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‘Architects and developer deliver custom-build housing scheme’ Housing Today

Words by Russell Curtis, 27 September 2017

Russell oversees RCKa’s commercial and residential infill projects and is responsible for the delivery phase of the practice’s work. He sits on design review panels for LLDC and the London Boroughs of Croydon and Newham, and is a Mayor’s Design Advocate. @russellcurtis

To find an architect lamenting the erosion of the profession’s role within the construction process may elicit from many little more than crocodile tears or, to others, smack of a futile act of self-preservation when faced with challenging financial targets, shrinking capital budgets and the avoidance of risk. But while architects’ railing at the demotion of quality in favour of ‘certainty’ is hardly new, events of the last year have suddenly thrust our concerns into the spotlight.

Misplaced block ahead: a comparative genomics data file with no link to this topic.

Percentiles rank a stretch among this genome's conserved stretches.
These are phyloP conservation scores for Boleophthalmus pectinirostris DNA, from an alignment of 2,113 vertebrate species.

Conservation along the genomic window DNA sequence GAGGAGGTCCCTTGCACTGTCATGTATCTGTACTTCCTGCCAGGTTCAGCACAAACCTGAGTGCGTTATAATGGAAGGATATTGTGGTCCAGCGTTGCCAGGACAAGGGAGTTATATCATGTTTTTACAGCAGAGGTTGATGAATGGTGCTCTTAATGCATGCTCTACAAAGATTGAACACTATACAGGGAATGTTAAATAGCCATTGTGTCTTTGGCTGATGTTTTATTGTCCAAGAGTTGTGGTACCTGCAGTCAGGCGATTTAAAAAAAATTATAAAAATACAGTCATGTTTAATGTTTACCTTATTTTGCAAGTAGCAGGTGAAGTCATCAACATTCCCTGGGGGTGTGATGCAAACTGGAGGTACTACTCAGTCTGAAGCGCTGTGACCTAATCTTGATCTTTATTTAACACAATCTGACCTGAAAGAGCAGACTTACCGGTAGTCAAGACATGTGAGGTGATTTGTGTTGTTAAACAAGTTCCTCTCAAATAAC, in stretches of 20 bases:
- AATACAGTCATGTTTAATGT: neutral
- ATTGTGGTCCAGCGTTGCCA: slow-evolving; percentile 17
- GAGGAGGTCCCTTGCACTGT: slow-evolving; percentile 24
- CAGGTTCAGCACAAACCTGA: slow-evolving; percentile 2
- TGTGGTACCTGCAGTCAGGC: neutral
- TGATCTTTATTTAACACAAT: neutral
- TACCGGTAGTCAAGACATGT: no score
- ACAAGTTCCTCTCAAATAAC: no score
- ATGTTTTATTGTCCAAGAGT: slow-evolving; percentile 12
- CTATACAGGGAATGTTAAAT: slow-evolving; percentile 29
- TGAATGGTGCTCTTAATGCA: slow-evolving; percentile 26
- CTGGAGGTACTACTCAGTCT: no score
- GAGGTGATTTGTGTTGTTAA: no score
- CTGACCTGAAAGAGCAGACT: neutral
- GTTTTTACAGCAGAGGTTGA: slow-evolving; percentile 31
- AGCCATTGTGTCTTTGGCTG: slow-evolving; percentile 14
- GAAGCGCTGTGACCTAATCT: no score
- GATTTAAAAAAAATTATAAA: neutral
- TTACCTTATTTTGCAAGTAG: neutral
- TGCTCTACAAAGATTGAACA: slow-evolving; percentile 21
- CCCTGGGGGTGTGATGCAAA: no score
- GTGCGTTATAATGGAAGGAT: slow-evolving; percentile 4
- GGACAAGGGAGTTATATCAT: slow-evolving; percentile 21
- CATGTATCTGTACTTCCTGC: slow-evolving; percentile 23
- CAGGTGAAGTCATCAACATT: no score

It is still far too early to apportion culpability for the horrific fire at Grenfell Tower in June, but it is possible that this may emerge as the latest, and most tragic, manifestation of decreasing oversight that architects have been warning about for so long. At the very least, there is clear evidence that a lack of professional, independent scrutiny has resulted directly in catastrophic failures elsewhere that could – had circumstances been only very slightly different – have resulted in tragedies of their own.

One example is the Edinburgh Schools fiasco, where Professor John Cole’s extensive inquiry into the collapse of a masonry wall at Oxgangs School in Edinburgh identified clear areas where a lack of oversight during the construction process phase had allowed poor workmanship to creep, unchecked, into the works.

Crucially, it became apparent that this was not an isolated incident, but one which was found to be endemic in the wider schools delivery programme, with a further four collapses directly attributed to workmanship not in accordance with the consultant’s designs. Professor Cole determined that independent scrutiny would likely have prevented such incidents occurring. often taking their place as just another subbie within the builder’s extensive supply chain, the custody of quality was left up to those consultants, often from a cost background, remaining by the client’s side.

This article was first published in Planning & Building Control Today.